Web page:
Oxfam reaction to G7 summit outcomes
Lucy Brinicombe Senior Press Officer
5th Jun 2014
Energy security, climate change and the global economy were among the main topics the G7 leaders addressed during the Brussels summit, but Oxfam says what's needed is a stronger steer from leaders.
Energy security and climate change
Today G7 leaders backed the Rome G7 Energy Initiative adopted by their ministers last month, and stressed the urgency of reaching a global climate change deal at next year's UN climate talks in Paris.
Natalia Alonso, Head of Oxfam's EU Office, said: "G7 leaders missed turning the energy crisis with Russia into an opportunity to steer Europe and the world onto a clean energy path that will save Europe money and prevent the worst impacts of climate change at home and abroad.
"G7 leaders offered climate action with one hand, making good pledges on energy efficiency and renewables, only to snatch it away with the other, by continuing to trumpet indigenous hydrocarbon resources, which are expensive, unproven and dirty, like shale gas.
"Europe's dependence on dirty energy is pushing up fuel prices and driving climate change, which means higher food prices in Europe and across the world. If leaders don't break their fossil fuel habit, poor people in Europe may be left to choose between eating and heating.
"Ahead of the Ban Ki-moon climate summit in September, Europe and the G7 should take bold steps to wean us off dirty fuels and promise cash for the new global Green Climate Fund to help the world's poorest countries tackle climate change."
Global economy: Wealth inequality and tax dodging
Regarding the global economy, G7 leaders reaffirmed their commitment to end financial secrecy and tax evasion, but they failed to say how they are going to take further action on wealth inequality, which can only block growth and job creation.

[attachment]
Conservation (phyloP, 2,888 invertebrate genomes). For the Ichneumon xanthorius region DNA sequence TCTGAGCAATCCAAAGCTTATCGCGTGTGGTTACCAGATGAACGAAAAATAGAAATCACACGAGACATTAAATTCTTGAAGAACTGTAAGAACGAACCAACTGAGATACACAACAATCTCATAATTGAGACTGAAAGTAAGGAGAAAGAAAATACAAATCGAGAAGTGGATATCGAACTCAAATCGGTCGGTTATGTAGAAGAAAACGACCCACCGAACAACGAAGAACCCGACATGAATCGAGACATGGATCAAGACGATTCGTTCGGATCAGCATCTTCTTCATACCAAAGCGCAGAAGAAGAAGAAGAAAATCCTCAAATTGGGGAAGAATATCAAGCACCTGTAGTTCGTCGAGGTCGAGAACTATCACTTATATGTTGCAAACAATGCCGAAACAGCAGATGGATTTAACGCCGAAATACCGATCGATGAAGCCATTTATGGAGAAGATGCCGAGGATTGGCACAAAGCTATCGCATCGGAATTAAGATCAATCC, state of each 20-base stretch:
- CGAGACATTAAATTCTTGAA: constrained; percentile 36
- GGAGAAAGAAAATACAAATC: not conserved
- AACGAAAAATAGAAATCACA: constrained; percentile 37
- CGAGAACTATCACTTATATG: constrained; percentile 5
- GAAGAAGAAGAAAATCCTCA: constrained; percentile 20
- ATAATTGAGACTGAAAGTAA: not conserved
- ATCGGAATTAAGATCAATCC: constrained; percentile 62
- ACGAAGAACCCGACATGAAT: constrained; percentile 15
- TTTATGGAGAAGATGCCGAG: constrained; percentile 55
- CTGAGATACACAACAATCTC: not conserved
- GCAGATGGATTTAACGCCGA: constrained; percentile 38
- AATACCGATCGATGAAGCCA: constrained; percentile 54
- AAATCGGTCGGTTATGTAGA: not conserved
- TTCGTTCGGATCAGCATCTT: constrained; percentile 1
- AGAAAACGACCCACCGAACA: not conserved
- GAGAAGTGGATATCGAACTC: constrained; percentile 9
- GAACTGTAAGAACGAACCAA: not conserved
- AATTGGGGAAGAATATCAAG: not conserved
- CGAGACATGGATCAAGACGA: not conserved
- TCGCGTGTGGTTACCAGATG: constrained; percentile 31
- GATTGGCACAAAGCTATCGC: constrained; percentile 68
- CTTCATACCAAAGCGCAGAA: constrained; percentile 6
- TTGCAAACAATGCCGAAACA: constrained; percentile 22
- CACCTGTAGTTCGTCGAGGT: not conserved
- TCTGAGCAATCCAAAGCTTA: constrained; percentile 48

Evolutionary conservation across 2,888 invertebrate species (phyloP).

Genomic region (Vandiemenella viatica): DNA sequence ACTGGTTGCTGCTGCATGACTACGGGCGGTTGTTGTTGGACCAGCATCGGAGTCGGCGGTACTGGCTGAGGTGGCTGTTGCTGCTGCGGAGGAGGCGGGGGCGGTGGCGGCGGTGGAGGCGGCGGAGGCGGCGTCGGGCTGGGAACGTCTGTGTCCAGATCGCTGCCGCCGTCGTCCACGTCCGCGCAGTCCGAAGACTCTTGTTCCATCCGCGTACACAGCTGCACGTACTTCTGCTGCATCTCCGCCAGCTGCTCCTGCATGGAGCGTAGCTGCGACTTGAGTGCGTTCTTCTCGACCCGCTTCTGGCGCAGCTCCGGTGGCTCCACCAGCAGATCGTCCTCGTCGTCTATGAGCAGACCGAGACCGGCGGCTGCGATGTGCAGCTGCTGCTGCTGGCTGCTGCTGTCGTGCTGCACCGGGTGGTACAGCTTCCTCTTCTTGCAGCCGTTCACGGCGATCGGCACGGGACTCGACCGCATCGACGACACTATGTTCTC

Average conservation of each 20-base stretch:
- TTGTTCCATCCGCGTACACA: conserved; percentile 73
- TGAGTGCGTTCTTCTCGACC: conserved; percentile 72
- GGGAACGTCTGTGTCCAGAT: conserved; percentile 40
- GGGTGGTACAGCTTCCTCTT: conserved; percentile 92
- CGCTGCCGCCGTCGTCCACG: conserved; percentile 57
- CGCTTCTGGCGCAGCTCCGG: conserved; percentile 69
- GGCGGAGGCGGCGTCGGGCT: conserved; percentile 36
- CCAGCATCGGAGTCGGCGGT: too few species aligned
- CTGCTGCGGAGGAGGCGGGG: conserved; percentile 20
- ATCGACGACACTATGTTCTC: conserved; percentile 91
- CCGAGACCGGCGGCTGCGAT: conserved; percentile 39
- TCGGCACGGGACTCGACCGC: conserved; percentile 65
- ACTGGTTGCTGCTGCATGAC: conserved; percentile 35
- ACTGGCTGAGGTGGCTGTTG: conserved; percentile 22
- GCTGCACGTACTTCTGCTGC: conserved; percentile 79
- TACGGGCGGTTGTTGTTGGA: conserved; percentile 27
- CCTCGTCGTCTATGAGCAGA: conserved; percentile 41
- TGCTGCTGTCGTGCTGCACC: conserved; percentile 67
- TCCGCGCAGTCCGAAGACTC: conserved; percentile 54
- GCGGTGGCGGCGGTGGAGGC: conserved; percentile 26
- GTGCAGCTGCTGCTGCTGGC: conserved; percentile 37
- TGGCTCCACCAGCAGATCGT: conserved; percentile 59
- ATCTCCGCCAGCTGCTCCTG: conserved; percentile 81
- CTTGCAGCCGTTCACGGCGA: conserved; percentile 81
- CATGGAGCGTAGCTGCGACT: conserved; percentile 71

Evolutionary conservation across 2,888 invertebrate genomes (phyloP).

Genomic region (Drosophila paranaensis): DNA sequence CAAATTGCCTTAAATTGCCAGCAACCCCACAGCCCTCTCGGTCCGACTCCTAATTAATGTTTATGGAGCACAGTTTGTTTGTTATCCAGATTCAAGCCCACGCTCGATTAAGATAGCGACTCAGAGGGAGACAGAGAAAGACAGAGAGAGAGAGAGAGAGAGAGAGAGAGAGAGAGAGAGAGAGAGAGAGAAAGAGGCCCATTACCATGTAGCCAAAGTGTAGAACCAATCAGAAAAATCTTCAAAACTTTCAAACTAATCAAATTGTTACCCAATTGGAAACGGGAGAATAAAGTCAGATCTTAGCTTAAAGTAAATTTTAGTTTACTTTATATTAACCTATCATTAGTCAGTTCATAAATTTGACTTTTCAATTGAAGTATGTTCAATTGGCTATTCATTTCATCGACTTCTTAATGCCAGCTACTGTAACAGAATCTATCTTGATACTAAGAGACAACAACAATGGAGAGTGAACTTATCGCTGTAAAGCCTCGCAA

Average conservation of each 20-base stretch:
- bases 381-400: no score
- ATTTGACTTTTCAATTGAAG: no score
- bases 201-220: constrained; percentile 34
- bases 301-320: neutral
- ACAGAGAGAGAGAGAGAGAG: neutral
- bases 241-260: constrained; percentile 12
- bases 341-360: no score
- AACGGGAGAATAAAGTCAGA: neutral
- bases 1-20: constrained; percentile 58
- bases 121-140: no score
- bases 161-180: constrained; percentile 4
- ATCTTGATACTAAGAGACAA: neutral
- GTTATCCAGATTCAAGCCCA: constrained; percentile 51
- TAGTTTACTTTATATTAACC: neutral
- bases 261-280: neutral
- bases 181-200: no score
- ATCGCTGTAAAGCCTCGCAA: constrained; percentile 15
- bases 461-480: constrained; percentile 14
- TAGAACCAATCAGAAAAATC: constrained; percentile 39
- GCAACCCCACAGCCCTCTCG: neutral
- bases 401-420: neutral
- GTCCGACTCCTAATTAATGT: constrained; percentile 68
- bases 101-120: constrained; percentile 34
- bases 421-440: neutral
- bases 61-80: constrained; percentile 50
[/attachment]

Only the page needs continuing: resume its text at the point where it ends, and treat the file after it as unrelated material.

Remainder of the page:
Alonso commented: "Today 85 people own as much wealth as half the world's population. At least US$18.5 trillion (£11 trillion) is hidden by wealthy individuals in tax havens worldwide representing a loss of more than $156 billion (£93 billion) in tax revenue; money that could be invested in promoting equitable and sustainable growth and jobs.
"By not agreeing on next steps to end financial secrecy and tax evasion, G7 leaders have in effect shut their eyes to the growing problem of economic inequality. In response, Oxfam is calling for the Post-2015 Millennium Development Goals to eradicate extreme economic inequality by 2030."
What G7 leaders agreed was an initiative aimed at supporting governments in developing countries to negotiate fairer and more sustainable natural resource deals with multinationals.
Oxfam's Natalia Alonso said: "Making all contracts between extractive industries and governments public should be a prerequisite for donors' assistance in negotiating deals.
"Affected communities should have a say in how - and whether - oil, gas and mining projects go forward, and their governments should harness the natural resource wealth of their countries to help all citizens to be lifted out of poverty."
New Alliance for Food Security and Nutrition
G7 leaders reiterated their support for the New Alliance for Food Security and Nutrition, launched by the G8 in 2012, but they need to do more to help boost public sector investment in agriculture to meet the needs of small-scale food producers.
Alonso commented: "The New Alliance requires major reform to prevent it from tipping policy reforms and company investments in favour of large-scale producers, at the expense of small-scale producers who are in greater need of support. The New Alliance must be more transparent and accountable."
Worldwide, around 500 million small farms support almost two billion people - nearly one-third of the global population. Public sector funding directed to meet the needs and priorities of small-scale food producers should remain a top priority as reliance on private sector investments alone will not benefit them.
For more information contact: Angela Corbalan in Brussels + 32 (0) 473 56 22 60 / firstname.lastname@example.org or Lucy Brinicombe in the UK +44 (0)7786 110054 / email@example.com